by Stephen Dafoe
A year into COVID-19’s impacts finds many Canadian business owners delaying retirement as they face increased debt and mental burnout, a new Canadian Federation of Independent Business study finds.
CFIB’s report, One Year of COVID-19: Seven Ways the World Has Changed for Small Business, also finds others are jumping deep into digital business or getting out of business altogether.
“Small businesses have seen it all this past year, from devastation to digital innovation. It’s clear this is going to have an impact for years to come,” said CFIB’s senior director of national research, Simon Gaudreault.
Some key findings from the report show that 47 per cent of Alberta small business owners are delaying their retirement due to the pandemic, while another 6 per cent plan to retire earlier. The latter may be difficult as the report finds 67 per cent of businesses report the value of their business has dropped after months of COVID-19 restrictions.
“The impact on retirement plans underscores just how profoundly hard-hit small business owners and their families have been by this pandemic,” Gaudreault. said. “Not only has current income plummeted, but many are worried that sales won’t come back, and the value of the business and what they can leave to their kids has also taken a nose-dive.”
On the debt side, the CFIB report finds the average Alberta small business carries more than $186,000 in debt, with 72 per cent of business owners saying it will tame more than a year to repay. Eleven per cent expressed concerns about ever being able to repay it.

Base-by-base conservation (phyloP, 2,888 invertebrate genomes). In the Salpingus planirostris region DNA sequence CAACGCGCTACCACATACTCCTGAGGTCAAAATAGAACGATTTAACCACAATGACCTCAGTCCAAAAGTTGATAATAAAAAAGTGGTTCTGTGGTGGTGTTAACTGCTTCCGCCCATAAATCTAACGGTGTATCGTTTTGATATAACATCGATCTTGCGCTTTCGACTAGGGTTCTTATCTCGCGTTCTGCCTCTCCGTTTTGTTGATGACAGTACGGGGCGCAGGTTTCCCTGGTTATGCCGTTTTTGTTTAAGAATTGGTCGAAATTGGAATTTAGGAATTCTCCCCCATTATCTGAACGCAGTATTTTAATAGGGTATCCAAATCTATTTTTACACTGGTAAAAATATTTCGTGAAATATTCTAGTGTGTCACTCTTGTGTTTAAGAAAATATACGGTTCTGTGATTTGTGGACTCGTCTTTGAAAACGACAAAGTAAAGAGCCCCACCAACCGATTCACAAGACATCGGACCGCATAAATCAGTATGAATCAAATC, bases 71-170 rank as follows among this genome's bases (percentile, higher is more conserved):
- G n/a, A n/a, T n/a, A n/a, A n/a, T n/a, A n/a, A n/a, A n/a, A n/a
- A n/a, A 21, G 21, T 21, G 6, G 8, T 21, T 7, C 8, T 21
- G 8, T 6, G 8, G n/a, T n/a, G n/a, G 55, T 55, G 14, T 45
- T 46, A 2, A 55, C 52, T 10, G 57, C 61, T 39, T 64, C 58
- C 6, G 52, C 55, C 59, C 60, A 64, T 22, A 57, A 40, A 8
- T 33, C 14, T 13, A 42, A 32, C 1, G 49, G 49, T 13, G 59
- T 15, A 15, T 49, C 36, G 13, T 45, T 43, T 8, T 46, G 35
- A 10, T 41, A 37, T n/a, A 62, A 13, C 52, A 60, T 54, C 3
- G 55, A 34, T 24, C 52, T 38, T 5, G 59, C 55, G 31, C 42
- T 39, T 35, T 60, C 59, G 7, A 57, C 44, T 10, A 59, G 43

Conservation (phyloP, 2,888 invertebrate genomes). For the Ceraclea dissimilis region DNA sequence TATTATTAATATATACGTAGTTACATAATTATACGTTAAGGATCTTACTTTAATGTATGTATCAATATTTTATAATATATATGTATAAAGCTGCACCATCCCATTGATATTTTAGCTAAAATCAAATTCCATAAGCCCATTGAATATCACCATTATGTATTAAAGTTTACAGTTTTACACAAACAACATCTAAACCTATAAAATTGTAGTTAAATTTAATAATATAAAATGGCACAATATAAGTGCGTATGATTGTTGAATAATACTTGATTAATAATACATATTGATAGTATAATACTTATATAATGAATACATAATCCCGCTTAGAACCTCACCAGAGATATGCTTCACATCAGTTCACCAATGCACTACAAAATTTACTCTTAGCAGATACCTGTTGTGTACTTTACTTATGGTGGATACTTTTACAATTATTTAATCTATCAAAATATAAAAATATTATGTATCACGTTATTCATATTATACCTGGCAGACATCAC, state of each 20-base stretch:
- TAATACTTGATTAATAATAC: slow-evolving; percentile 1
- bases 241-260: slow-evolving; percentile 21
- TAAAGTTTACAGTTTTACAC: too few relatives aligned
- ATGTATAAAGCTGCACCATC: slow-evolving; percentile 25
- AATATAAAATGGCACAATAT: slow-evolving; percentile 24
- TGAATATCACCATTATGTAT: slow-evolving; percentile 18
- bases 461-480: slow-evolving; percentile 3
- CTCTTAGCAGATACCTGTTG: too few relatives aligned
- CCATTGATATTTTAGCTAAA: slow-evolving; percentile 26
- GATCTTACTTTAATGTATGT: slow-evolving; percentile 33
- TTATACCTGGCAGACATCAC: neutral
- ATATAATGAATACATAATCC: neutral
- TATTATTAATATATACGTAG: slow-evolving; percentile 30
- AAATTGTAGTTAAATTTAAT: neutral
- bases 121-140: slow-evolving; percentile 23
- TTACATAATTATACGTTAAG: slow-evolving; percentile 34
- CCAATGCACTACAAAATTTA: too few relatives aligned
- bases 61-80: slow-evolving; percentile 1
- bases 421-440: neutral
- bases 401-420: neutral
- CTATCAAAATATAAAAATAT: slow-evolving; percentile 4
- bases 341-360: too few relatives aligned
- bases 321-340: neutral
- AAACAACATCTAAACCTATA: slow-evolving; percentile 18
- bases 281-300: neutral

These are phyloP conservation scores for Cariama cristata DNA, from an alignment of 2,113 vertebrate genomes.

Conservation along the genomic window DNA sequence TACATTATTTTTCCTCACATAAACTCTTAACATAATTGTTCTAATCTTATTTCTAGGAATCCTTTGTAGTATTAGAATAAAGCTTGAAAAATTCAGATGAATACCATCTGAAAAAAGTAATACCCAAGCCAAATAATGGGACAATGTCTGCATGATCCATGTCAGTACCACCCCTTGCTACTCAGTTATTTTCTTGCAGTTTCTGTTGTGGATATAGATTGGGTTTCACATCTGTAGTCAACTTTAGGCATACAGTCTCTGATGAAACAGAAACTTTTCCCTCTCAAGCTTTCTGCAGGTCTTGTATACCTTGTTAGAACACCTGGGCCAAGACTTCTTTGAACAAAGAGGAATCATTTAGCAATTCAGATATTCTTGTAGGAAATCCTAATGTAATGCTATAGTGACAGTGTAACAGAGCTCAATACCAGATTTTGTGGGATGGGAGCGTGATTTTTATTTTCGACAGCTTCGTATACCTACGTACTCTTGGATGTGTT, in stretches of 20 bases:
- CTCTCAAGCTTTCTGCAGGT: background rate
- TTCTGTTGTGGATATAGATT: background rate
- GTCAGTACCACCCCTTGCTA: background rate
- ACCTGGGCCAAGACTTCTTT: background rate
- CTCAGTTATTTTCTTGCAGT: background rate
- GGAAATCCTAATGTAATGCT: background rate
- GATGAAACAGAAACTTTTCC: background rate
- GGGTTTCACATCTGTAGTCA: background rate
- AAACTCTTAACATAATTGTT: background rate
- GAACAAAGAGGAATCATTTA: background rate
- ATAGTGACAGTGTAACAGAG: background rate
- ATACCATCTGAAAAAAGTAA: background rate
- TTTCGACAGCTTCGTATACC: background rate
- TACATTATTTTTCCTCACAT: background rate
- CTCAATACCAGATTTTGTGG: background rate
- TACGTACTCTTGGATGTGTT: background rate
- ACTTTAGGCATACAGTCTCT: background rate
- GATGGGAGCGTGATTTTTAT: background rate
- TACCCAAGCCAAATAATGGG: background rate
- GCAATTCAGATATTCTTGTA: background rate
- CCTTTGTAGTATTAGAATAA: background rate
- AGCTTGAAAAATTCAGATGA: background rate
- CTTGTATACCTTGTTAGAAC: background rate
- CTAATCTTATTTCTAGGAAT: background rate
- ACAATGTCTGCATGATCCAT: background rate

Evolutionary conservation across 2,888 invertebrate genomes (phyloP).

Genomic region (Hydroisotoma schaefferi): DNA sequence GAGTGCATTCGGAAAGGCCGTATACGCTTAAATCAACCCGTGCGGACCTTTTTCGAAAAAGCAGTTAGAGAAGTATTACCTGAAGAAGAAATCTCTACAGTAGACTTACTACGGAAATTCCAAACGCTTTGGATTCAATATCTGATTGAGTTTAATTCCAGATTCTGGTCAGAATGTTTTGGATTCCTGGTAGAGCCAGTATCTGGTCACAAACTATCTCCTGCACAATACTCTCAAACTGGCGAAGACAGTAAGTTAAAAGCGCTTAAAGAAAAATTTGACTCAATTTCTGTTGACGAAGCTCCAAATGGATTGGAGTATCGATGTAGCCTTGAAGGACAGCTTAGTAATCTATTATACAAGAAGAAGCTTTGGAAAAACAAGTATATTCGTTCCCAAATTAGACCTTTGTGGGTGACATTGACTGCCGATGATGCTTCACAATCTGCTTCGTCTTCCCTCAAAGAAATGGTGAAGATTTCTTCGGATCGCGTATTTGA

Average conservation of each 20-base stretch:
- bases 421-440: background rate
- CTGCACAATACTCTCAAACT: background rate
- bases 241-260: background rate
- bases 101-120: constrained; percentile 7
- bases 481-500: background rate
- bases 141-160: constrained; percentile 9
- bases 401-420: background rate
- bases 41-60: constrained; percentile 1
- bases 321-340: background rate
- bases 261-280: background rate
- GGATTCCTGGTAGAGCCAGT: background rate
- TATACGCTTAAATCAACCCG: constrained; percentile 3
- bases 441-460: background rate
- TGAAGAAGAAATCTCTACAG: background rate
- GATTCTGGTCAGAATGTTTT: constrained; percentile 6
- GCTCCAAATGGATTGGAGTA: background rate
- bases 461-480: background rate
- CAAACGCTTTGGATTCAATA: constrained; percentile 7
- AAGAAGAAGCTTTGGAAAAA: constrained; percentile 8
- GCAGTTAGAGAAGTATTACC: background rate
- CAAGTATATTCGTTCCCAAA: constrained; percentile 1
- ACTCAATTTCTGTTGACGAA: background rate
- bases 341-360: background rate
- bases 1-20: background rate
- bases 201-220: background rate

Mental health issues brought on by operating a business during the pandemic has affected 53 per cent of business owners, with 46 per cent indicating the need to work much longer hours than before.
The pandemic has forced many businesses to get into online sales. CFIB reports a third of Canadian small businesses are now selling online, an increase of 152,000 companies since the pandemic began.
Despite expanding into online markets, one in five Canadian businesses are at the risk of closing permanently. That is another 34,500 potential closures on top of the 58,000 firms that shuttered in 2020. CFIB suggests 20 per cent of all Canadian businesses could close by the end of the pandemic.
“Many small businesses are no longer in business or are unsure of their future. CFIB itself has 15,000 fewer members as Canada enters a second year of the pandemic,” said CFIB President Dan Kelly. “While CFIB is proud to provide any small business owner with free support until the pandemic is over, provinces need to ensure they find a way to end lockdowns for good across the country. Many small businesses remain locked down one year after COVID-19 began—it is well past time to shift gears. Small firms have done more than their fair share in the fight against COVID-19.”